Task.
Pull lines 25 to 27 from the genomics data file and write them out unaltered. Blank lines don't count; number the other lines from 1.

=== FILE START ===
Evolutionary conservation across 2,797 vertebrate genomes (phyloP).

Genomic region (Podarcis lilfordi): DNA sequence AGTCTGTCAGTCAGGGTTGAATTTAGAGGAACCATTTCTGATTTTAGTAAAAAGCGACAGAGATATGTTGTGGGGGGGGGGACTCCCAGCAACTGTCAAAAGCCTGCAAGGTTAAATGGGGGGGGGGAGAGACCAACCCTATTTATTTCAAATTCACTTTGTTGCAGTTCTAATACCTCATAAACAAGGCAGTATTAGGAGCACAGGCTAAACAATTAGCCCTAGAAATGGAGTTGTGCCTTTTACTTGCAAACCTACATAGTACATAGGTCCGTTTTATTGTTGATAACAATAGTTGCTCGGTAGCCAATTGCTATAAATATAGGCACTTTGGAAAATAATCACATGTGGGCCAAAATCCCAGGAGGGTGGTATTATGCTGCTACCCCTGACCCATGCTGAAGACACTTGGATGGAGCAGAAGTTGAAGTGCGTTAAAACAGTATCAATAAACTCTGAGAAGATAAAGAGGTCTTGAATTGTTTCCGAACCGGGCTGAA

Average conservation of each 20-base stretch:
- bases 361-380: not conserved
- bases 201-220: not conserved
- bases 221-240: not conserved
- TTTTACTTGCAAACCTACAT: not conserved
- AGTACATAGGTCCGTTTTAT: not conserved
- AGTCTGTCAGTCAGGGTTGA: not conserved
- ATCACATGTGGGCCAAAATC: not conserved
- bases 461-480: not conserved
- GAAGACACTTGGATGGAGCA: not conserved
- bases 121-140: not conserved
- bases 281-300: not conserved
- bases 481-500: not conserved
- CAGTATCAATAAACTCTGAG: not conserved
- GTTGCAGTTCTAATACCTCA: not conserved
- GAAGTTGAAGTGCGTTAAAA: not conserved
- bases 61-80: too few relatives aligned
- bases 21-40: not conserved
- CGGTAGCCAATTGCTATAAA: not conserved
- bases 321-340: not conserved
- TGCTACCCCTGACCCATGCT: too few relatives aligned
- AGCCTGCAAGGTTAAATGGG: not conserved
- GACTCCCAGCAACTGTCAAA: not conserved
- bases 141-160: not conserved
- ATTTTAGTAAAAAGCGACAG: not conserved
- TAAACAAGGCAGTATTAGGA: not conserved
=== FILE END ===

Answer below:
- GACTCCCAGCAACTGTCAAA: not conserved
- bases 141-160: not conserved
- ATTTTAGTAAAAAGCGACAG: not conserved